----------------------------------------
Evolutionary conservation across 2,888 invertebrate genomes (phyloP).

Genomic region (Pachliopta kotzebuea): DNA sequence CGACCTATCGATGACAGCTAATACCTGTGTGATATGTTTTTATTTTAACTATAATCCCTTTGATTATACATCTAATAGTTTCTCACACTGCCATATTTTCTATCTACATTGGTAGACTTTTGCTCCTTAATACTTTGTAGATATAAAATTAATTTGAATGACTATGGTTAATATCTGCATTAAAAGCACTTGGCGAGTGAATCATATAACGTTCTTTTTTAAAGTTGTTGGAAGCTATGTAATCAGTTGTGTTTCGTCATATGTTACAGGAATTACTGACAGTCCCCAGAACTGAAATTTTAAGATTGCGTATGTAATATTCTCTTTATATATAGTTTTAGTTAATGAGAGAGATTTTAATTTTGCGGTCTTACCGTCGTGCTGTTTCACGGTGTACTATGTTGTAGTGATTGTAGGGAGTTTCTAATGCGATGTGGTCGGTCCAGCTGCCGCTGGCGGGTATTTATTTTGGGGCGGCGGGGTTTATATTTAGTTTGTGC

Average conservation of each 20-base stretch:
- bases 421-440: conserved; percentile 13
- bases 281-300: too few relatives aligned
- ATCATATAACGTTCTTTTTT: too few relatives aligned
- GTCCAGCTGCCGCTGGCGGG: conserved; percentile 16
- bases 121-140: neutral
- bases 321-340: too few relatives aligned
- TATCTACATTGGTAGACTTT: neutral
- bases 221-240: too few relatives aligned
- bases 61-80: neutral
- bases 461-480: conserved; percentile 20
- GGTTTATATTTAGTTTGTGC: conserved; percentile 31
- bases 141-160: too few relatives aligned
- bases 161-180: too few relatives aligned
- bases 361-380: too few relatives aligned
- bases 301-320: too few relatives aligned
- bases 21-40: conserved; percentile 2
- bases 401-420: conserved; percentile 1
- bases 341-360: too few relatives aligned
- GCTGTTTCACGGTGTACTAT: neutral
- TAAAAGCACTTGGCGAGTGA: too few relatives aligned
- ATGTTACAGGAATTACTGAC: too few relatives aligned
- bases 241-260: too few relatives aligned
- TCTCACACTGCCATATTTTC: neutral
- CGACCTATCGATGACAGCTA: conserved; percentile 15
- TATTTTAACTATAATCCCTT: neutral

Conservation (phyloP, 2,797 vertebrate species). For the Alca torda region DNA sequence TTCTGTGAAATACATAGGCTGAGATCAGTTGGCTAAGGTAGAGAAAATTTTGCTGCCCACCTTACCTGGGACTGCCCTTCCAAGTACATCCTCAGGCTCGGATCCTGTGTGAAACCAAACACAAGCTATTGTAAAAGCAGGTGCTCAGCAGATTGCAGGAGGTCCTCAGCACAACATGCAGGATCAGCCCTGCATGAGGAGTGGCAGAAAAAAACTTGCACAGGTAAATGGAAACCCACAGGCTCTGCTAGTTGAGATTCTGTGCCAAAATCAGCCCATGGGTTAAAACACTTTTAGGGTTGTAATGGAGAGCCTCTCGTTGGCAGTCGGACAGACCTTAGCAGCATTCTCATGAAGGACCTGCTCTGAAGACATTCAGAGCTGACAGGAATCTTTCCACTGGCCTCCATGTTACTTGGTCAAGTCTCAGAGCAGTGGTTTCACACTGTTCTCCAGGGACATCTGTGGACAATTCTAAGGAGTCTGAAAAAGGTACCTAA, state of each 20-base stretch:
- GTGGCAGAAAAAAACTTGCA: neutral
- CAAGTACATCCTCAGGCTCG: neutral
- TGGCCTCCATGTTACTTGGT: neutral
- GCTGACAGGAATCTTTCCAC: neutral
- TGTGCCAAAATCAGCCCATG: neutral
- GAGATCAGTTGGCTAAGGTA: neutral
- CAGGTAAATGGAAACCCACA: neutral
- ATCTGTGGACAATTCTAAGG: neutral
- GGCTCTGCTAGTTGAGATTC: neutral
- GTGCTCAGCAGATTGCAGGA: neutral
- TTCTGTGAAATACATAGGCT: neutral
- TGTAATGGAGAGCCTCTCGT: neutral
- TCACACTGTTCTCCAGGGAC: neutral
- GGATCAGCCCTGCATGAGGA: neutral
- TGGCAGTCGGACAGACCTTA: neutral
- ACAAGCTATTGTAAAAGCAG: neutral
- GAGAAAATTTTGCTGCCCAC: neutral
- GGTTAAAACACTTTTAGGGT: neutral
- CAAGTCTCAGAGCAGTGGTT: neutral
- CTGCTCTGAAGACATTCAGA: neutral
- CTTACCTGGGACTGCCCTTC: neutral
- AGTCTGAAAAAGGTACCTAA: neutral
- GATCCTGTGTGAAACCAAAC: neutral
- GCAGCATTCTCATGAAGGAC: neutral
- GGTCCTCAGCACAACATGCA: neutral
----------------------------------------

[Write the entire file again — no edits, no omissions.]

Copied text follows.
Evolutionary conservation across 2,888 invertebrate genomes (phyloP).

Genomic region (Pachliopta kotzebuea): DNA sequence CGACCTATCGATGACAGCTAATACCTGTGTGATATGTTTTTATTTTAACTATAATCCCTTTGATTATACATCTAATAGTTTCTCACACTGCCATATTTTCTATCTACATTGGTAGACTTTTGCTCCTTAATACTTTGTAGATATAAAATTAATTTGAATGACTATGGTTAATATCTGCATTAAAAGCACTTGGCGAGTGAATCATATAACGTTCTTTTTTAAAGTTGTTGGAAGCTATGTAATCAGTTGTGTTTCGTCATATGTTACAGGAATTACTGACAGTCCCCAGAACTGAAATTTTAAGATTGCGTATGTAATATTCTCTTTATATATAGTTTTAGTTAATGAGAGAGATTTTAATTTTGCGGTCTTACCGTCGTGCTGTTTCACGGTGTACTATGTTGTAGTGATTGTAGGGAGTTTCTAATGCGATGTGGTCGGTCCAGCTGCCGCTGGCGGGTATTTATTTTGGGGCGGCGGGGTTTATATTTAGTTTGTGC

Average conservation of each 20-base stretch:
- bases 421-440: conserved; percentile 13
- bases 281-300: too few relatives aligned
- ATCATATAACGTTCTTTTTT: too few relatives aligned
- GTCCAGCTGCCGCTGGCGGG: conserved; percentile 16
- bases 121-140: neutral
- bases 321-340: too few relatives aligned
- TATCTACATTGGTAGACTTT: neutral
- bases 221-240: too few relatives aligned
- bases 61-80: neutral
- bases 461-480: conserved; percentile 20
- GGTTTATATTTAGTTTGTGC: conserved; percentile 31
- bases 141-160: too few relatives aligned
- bases 161-180: too few relatives aligned
- bases 361-380: too few relatives aligned
- bases 301-320: too few relatives aligned
- bases 21-40: conserved; percentile 2
- bases 401-420: conserved; percentile 1
- bases 341-360: too few relatives aligned
- GCTGTTTCACGGTGTACTAT: neutral
- TAAAAGCACTTGGCGAGTGA: too few relatives aligned
- ATGTTACAGGAATTACTGAC: too few relatives aligned
- bases 241-260: too few relatives aligned
- TCTCACACTGCCATATTTTC: neutral
- CGACCTATCGATGACAGCTA: conserved; percentile 15
- TATTTTAACTATAATCCCTT: neutral

Conservation (phyloP, 2,797 vertebrate species). For the Alca torda region DNA sequence TTCTGTGAAATACATAGGCTGAGATCAGTTGGCTAAGGTAGAGAAAATTTTGCTGCCCACCTTACCTGGGACTGCCCTTCCAAGTACATCCTCAGGCTCGGATCCTGTGTGAAACCAAACACAAGCTATTGTAAAAGCAGGTGCTCAGCAGATTGCAGGAGGTCCTCAGCACAACATGCAGGATCAGCCCTGCATGAGGAGTGGCAGAAAAAAACTTGCACAGGTAAATGGAAACCCACAGGCTCTGCTAGTTGAGATTCTGTGCCAAAATCAGCCCATGGGTTAAAACACTTTTAGGGTTGTAATGGAGAGCCTCTCGTTGGCAGTCGGACAGACCTTAGCAGCATTCTCATGAAGGACCTGCTCTGAAGACATTCAGAGCTGACAGGAATCTTTCCACTGGCCTCCATGTTACTTGGTCAAGTCTCAGAGCAGTGGTTTCACACTGTTCTCCAGGGACATCTGTGGACAATTCTAAGGAGTCTGAAAAAGGTACCTAA, state of each 20-base stretch:
- GTGGCAGAAAAAAACTTGCA: neutral
- CAAGTACATCCTCAGGCTCG: neutral
- TGGCCTCCATGTTACTTGGT: neutral
- GCTGACAGGAATCTTTCCAC: neutral
- TGTGCCAAAATCAGCCCATG: neutral
- GAGATCAGTTGGCTAAGGTA: neutral
- CAGGTAAATGGAAACCCACA: neutral
- ATCTGTGGACAATTCTAAGG: neutral
- GGCTCTGCTAGTTGAGATTC: neutral
- GTGCTCAGCAGATTGCAGGA: neutral
- TTCTGTGAAATACATAGGCT: neutral
- TGTAATGGAGAGCCTCTCGT: neutral
- TCACACTGTTCTCCAGGGAC: neutral
- GGATCAGCCCTGCATGAGGA: neutral
- TGGCAGTCGGACAGACCTTA: neutral
- ACAAGCTATTGTAAAAGCAG: neutral
- GAGAAAATTTTGCTGCCCAC: neutral
- GGTTAAAACACTTTTAGGGT: neutral
- CAAGTCTCAGAGCAGTGGTT: neutral
- CTGCTCTGAAGACATTCAGA: neutral
- CTTACCTGGGACTGCCCTTC: neutral
- AGTCTGAAAAAGGTACCTAA: neutral
- GATCCTGTGTGAAACCAAAC: neutral
- GCAGCATTCTCATGAAGGAC: neutral
- GGTCCTCAGCACAACATGCA: neutral